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The role of the back-up quarterback is one of the least envied positions in all of sports. Performing well enough in practice to displace the current incumbent is extremely rare (unless of course your name is Tim Tebow) and the back-up usually spends much of the season sitting on the bench, preparing for an event that is unlikely to ever come calling.
That being said, there are cases every season when the unlikely does come calling and an untested rookie gets a shot at making himself a star, or an over the hill veteran gets one last chance at glory. The relative heroics of Matt Moore, T. J. Yates and Tebow last season have cast some light on a previously unheralded position and as such we have compiled a list of the back-up quarterbacks most likely to make an impact this season.
1. Jason Campbell â€“ Chicago Bears
Campbell signing with the Bears was one of the more surprising off season moves this year, effectively co-signing himself to second string behind Jay Cutler. When you look at the multitude of teams in the NFL struggling at the quarterback position, a move to Jacksonville or Miami (Ryan Tannehill could definitely do with a season learning the game before being thrust into the limelight) would have made far more sense given that Campbell has the quality to start in this league).
That being said, Cutlerâ€™s absence due to a broken thumb last season cost the Bears their place in the playoffs, with deputy Caleb Hanie leading Chicago to five straight defeats. If a similar situation were to occur this year, Campbell would arguably provide a much more efficient option, and with the Bears looking stronger on offense, it could make a significant contribution if called upon.
2. Tavaris Jackson â€“ Seattle Seahawks
There is no guarantee Jackson will actually be the back-up, with Pete Carroll currently splitting snaps equally between Jackson, Matt Flynn and rookie Russell Wilson. Stranger things have happened in the NFL, but it is unlikely that the Seahawks will pay Flynn $26 million over three years for him to be a back-up, and whilst Wilson is a great prospect, he is not yet ready to start in the NFL. Wilson could well be the long term solution for the Seahawks at the position, but a role as a back-up will give him a great chance to flourish by learning from two quarterbacks as contrasting as Flynn and Jackson.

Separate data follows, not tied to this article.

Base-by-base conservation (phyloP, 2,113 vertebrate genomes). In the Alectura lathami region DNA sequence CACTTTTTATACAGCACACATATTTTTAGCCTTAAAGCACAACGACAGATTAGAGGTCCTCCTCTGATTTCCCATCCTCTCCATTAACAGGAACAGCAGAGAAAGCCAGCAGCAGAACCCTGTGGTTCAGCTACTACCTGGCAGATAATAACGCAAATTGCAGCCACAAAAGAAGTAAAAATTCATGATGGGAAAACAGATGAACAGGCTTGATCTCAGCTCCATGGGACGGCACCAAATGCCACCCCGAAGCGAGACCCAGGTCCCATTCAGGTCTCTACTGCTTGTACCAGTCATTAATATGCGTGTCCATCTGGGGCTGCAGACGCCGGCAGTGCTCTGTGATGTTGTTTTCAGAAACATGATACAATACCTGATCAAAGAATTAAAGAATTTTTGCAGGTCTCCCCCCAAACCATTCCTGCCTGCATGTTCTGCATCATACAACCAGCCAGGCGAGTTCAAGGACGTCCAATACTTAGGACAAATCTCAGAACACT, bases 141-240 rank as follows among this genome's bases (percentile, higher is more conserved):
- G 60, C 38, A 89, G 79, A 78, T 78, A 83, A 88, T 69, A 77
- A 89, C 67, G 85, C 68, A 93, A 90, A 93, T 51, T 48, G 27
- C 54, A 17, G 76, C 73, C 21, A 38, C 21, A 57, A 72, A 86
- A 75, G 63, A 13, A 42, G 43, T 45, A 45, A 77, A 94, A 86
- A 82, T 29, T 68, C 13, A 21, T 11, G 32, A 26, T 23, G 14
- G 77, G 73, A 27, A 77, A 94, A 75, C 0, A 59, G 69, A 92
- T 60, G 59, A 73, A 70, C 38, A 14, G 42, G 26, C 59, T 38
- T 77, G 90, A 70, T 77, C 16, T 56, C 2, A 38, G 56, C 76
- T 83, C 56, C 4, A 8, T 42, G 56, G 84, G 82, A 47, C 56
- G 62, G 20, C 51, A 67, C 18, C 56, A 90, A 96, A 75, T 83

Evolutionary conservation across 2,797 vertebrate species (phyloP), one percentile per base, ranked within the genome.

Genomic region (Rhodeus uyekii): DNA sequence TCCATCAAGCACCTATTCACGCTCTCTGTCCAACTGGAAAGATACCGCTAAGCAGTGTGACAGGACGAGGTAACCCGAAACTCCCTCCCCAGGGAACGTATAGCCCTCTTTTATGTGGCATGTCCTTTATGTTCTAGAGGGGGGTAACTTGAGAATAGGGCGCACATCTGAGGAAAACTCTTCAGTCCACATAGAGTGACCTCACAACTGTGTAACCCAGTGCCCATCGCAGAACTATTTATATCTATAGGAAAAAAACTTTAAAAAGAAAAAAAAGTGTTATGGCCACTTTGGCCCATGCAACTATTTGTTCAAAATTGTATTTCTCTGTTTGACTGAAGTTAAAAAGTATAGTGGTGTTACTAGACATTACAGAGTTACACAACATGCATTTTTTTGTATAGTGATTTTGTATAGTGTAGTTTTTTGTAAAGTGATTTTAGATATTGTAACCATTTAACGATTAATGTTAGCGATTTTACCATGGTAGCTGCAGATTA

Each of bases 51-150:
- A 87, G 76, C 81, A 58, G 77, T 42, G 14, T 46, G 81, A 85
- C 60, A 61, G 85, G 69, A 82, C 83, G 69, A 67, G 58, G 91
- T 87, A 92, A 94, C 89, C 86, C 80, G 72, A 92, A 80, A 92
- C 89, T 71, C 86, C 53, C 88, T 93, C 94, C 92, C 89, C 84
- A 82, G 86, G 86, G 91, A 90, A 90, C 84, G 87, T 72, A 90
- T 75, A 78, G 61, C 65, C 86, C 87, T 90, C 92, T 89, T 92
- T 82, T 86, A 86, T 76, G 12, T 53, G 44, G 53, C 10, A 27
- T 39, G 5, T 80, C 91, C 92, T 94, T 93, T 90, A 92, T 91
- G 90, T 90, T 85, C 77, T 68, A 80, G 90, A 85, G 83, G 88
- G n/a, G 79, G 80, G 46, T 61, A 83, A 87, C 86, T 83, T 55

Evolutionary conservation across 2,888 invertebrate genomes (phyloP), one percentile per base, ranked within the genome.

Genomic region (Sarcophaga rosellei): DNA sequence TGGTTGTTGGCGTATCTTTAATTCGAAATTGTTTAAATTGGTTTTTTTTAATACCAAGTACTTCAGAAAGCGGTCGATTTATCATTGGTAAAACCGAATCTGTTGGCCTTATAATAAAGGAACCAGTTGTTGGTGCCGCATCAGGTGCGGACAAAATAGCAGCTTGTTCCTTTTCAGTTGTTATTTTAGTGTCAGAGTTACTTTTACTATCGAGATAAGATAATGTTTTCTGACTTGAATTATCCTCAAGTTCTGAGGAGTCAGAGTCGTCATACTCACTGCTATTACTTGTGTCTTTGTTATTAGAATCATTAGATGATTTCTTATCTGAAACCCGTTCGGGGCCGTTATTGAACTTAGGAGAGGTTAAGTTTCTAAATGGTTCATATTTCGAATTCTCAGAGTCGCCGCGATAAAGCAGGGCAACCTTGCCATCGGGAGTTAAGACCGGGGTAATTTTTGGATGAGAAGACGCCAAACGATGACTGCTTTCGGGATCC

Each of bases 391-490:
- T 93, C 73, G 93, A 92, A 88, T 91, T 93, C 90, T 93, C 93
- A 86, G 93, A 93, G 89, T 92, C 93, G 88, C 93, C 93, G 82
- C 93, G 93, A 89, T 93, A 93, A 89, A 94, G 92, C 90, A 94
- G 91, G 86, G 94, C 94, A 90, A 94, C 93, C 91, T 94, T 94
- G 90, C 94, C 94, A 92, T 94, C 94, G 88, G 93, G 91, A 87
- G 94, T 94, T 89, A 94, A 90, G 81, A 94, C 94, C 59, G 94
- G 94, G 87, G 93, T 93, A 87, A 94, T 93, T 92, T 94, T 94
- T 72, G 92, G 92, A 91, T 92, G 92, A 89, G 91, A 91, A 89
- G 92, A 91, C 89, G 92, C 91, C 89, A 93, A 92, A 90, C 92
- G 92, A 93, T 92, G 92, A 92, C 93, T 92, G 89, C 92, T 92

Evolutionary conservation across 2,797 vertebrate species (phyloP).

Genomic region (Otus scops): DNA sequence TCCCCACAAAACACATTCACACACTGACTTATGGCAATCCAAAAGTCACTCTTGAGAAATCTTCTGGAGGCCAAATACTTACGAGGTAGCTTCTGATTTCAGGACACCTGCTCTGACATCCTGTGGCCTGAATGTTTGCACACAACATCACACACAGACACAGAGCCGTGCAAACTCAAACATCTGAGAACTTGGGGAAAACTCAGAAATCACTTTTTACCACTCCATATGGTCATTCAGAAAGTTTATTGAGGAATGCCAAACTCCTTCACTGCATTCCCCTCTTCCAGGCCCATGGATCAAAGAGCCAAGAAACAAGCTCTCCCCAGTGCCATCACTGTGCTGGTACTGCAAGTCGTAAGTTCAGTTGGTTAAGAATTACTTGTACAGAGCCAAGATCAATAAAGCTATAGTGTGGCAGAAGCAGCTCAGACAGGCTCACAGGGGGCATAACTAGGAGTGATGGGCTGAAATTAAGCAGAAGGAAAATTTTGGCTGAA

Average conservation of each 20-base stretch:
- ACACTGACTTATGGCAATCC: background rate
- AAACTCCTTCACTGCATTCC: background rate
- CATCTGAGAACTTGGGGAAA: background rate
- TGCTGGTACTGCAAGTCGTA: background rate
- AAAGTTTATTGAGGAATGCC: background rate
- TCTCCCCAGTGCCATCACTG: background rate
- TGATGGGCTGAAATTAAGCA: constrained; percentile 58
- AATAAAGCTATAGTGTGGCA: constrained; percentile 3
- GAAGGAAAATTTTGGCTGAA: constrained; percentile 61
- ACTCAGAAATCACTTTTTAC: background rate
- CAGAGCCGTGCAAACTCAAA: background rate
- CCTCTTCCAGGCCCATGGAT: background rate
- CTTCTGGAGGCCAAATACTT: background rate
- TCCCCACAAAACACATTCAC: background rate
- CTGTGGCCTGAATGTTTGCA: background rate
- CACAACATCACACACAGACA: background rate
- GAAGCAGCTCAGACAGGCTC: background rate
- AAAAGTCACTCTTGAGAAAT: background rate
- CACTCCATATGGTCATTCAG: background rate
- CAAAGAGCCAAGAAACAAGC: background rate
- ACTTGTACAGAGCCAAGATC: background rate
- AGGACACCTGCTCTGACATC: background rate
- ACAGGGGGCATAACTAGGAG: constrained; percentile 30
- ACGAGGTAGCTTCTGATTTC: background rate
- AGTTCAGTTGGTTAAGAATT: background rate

Jackson is a good quarterback, certainly not elite, but still good. Given that Flynn has started just two professional games, both of which he was surrounded by the supercharged Green Bay Packersâ€™ offense, his credentials have yet to be confirmed at this level. Should things turn sour for him in Seattle, you could see Carroll reinstating Jackson to the starting spot by the middle of the season as they look to return to play-off contention in one of the weaker divisions in the NFL.
3. Kyle Orton â€“ Dallas Cowboys
In my opinion, Tony Romo is an underrated quarterback. If you could cut out his high-profile errors then he would arguably be rubbing shoulders with the leagueâ€™s elite quarterbacks. Unfortunately for Cowboys fans however, it doesnâ€™t seem too likely that that is going to happen. Given that Romo is now 32, and supposedly at his peak, it is hard to imagine him improving his game dramatically enough to push himself into the upper echelons.
Orton certainly didnâ€™t have the best time in Denver last season, but being in pole position ahead of Tebow is definitely not an enviable position (take note Mark Sanchez). Should Romo continue to hurt his teamsâ€™ chances with self-inflicted errors, how long is it before the Dallas faithful start calling for Orton to start? A refreshing role-reversal for Orton certainly.
4. Tim Tebow â€“ New York Jets
It would be impossible to leave Tebow out of this list for numerous reasons, but perhaps most fittingly because he inspired it. Similarly to Campbell, there were calls from the Tebow faithful to explore the chances of a move to the Jaguars or Dolphins in an attempt to start, but ultimately the Broncos and Tebow found the right deal in New York.
As if the media hype surrounding Tebow last season wasnâ€™t enough, the media circus that is in New York City will do nothing but fan the flames of â€˜Tebowmania.â€™ Throw into the mix an under-performing starting quarterback in Mark Sanchez and you have all the ingredients for another season of drama for Tebow.
Sanchez is rightfully the starting quarterback for the Jets, he is young and was showing signs of being a successful franchise quarterback for â€˜Gang Greenâ€™ but a terrible 2011 season has raised a lot of questions about the long-term future of Sanchez. A new three-year contract seemed to answer the multitude of these, but the arrival of the iconic Tebow caused them to resurface more quickly than Sanchez had hoped for.
Jetsâ€™ fans will be hoping that the arrival of Tebow has two equally important effects for a team who consider themselves play-off contenders. First, they hope that the increased pressure on Sanchez will bring the best out of the young man (although many have already condemned him to crumbling under the pressure), and second, that the unifying presence of Tebow will help bring peace to a tumultuous locker room.
One thing is certain; all eyes will be on Sanchez this season. Just one bad game from the quarterback and, perhaps unfairly, Jetsâ€™ fans, the media, and possibly even Sanchezâ€™s teammates will all be calling for Tebow to start. In the case of Sanchez, it is perhaps far less enviable to be the starting quarterback, the â€˜Tebow Saviorâ€™ headlines are probably already being printed in New York.
Image Courtesy of Â Â Keith Allison